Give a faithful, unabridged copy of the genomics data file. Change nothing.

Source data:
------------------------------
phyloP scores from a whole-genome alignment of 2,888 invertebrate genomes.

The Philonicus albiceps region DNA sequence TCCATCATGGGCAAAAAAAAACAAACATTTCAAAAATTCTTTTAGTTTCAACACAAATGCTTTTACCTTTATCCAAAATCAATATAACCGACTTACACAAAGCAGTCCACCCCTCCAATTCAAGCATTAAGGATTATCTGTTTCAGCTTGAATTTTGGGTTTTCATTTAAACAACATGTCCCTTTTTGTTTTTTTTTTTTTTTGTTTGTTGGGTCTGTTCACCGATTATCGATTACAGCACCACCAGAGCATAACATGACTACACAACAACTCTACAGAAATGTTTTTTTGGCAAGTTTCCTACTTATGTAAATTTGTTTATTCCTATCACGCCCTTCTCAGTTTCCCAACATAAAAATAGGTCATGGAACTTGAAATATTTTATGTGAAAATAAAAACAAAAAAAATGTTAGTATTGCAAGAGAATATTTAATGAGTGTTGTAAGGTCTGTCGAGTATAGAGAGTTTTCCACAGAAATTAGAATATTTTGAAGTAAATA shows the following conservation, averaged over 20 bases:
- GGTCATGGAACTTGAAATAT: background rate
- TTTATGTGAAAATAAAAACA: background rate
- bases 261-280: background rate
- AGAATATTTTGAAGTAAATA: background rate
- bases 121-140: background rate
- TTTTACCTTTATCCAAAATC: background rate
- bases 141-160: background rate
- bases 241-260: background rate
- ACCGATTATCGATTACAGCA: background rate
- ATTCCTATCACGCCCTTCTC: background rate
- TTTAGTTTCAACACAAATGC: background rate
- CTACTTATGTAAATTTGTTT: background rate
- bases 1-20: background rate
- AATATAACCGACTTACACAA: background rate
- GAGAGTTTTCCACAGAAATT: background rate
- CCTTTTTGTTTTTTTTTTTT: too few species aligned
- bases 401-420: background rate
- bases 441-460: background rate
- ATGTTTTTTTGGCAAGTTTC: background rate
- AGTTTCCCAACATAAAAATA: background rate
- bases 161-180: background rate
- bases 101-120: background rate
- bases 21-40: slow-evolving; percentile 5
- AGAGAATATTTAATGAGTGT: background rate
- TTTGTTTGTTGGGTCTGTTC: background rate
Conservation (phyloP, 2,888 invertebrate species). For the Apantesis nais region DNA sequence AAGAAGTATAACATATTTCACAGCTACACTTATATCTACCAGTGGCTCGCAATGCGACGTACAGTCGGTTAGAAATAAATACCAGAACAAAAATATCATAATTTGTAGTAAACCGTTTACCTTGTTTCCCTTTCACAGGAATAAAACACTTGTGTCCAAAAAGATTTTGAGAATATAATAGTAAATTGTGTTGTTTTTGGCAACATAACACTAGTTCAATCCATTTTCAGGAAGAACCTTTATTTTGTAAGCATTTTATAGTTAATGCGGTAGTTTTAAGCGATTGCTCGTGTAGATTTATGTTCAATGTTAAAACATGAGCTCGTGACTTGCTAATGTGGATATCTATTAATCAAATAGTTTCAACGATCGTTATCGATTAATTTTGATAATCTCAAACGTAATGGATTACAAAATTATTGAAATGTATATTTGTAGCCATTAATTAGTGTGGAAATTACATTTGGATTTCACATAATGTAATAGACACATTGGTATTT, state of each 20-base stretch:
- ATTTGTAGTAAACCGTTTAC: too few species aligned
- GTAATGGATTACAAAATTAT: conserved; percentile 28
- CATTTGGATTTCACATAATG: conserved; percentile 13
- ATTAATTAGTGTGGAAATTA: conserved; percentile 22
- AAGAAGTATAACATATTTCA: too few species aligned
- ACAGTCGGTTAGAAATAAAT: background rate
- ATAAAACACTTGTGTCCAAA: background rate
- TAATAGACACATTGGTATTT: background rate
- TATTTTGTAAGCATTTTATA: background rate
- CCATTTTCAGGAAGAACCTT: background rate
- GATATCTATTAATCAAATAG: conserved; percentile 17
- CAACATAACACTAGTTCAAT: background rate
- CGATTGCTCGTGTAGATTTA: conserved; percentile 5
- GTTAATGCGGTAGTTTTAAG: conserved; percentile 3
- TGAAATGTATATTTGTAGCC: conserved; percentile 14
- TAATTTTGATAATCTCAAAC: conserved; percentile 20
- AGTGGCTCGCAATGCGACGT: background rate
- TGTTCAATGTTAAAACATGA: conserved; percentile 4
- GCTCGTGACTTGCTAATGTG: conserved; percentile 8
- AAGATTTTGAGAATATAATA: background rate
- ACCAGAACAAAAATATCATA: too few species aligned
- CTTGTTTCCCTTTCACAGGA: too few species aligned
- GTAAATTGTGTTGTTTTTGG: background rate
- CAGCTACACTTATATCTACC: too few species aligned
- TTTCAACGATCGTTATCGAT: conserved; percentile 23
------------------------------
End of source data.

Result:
phyloP scores from a whole-genome alignment of 2,888 invertebrate genomes.

The Philonicus albiceps region DNA sequence TCCATCATGGGCAAAAAAAAACAAACATTTCAAAAATTCTTTTAGTTTCAACACAAATGCTTTTACCTTTATCCAAAATCAATATAACCGACTTACACAAAGCAGTCCACCCCTCCAATTCAAGCATTAAGGATTATCTGTTTCAGCTTGAATTTTGGGTTTTCATTTAAACAACATGTCCCTTTTTGTTTTTTTTTTTTTTTGTTTGTTGGGTCTGTTCACCGATTATCGATTACAGCACCACCAGAGCATAACATGACTACACAACAACTCTACAGAAATGTTTTTTTGGCAAGTTTCCTACTTATGTAAATTTGTTTATTCCTATCACGCCCTTCTCAGTTTCCCAACATAAAAATAGGTCATGGAACTTGAAATATTTTATGTGAAAATAAAAACAAAAAAAATGTTAGTATTGCAAGAGAATATTTAATGAGTGTTGTAAGGTCTGTCGAGTATAGAGAGTTTTCCACAGAAATTAGAATATTTTGAAGTAAATA shows the following conservation, averaged over 20 bases:
- GGTCATGGAACTTGAAATAT: background rate
- TTTATGTGAAAATAAAAACA: background rate
- bases 261-280: background rate
- AGAATATTTTGAAGTAAATA: background rate
- bases 121-140: background rate
- TTTTACCTTTATCCAAAATC: background rate
- bases 141-160: background rate
- bases 241-260: background rate
- ACCGATTATCGATTACAGCA: background rate
- ATTCCTATCACGCCCTTCTC: background rate
- TTTAGTTTCAACACAAATGC: background rate
- CTACTTATGTAAATTTGTTT: background rate
- bases 1-20: background rate
- AATATAACCGACTTACACAA: background rate
- GAGAGTTTTCCACAGAAATT: background rate
- CCTTTTTGTTTTTTTTTTTT: too few species aligned
- bases 401-420: background rate
- bases 441-460: background rate
- ATGTTTTTTTGGCAAGTTTC: background rate
- AGTTTCCCAACATAAAAATA: background rate
- bases 161-180: background rate
- bases 101-120: background rate
- bases 21-40: slow-evolving; percentile 5
- AGAGAATATTTAATGAGTGT: background rate
- TTTGTTTGTTGGGTCTGTTC: background rate
Conservation (phyloP, 2,888 invertebrate species). For the Apantesis nais region DNA sequence AAGAAGTATAACATATTTCACAGCTACACTTATATCTACCAGTGGCTCGCAATGCGACGTACAGTCGGTTAGAAATAAATACCAGAACAAAAATATCATAATTTGTAGTAAACCGTTTACCTTGTTTCCCTTTCACAGGAATAAAACACTTGTGTCCAAAAAGATTTTGAGAATATAATAGTAAATTGTGTTGTTTTTGGCAACATAACACTAGTTCAATCCATTTTCAGGAAGAACCTTTATTTTGTAAGCATTTTATAGTTAATGCGGTAGTTTTAAGCGATTGCTCGTGTAGATTTATGTTCAATGTTAAAACATGAGCTCGTGACTTGCTAATGTGGATATCTATTAATCAAATAGTTTCAACGATCGTTATCGATTAATTTTGATAATCTCAAACGTAATGGATTACAAAATTATTGAAATGTATATTTGTAGCCATTAATTAGTGTGGAAATTACATTTGGATTTCACATAATGTAATAGACACATTGGTATTT, state of each 20-base stretch:
- ATTTGTAGTAAACCGTTTAC: too few species aligned
- GTAATGGATTACAAAATTAT: conserved; percentile 28
- CATTTGGATTTCACATAATG: conserved; percentile 13
- ATTAATTAGTGTGGAAATTA: conserved; percentile 22
- AAGAAGTATAACATATTTCA: too few species aligned
- ACAGTCGGTTAGAAATAAAT: background rate
- ATAAAACACTTGTGTCCAAA: background rate
- TAATAGACACATTGGTATTT: background rate
- TATTTTGTAAGCATTTTATA: background rate
- CCATTTTCAGGAAGAACCTT: background rate
- GATATCTATTAATCAAATAG: conserved; percentile 17
- CAACATAACACTAGTTCAAT: background rate
- CGATTGCTCGTGTAGATTTA: conserved; percentile 5
- GTTAATGCGGTAGTTTTAAG: conserved; percentile 3
- TGAAATGTATATTTGTAGCC: conserved; percentile 14
- TAATTTTGATAATCTCAAAC: conserved; percentile 20
- AGTGGCTCGCAATGCGACGT: background rate
- TGTTCAATGTTAAAACATGA: conserved; percentile 4
- GCTCGTGACTTGCTAATGTG: conserved; percentile 8
- AAGATTTTGAGAATATAATA: background rate
- ACCAGAACAAAAATATCATA: too few species aligned
- CTTGTTTCCCTTTCACAGGA: too few species aligned
- GTAAATTGTGTTGTTTTTGG: background rate
- CAGCTACACTTATATCTACC: too few species aligned
- TTTCAACGATCGTTATCGAT: conserved; percentile 23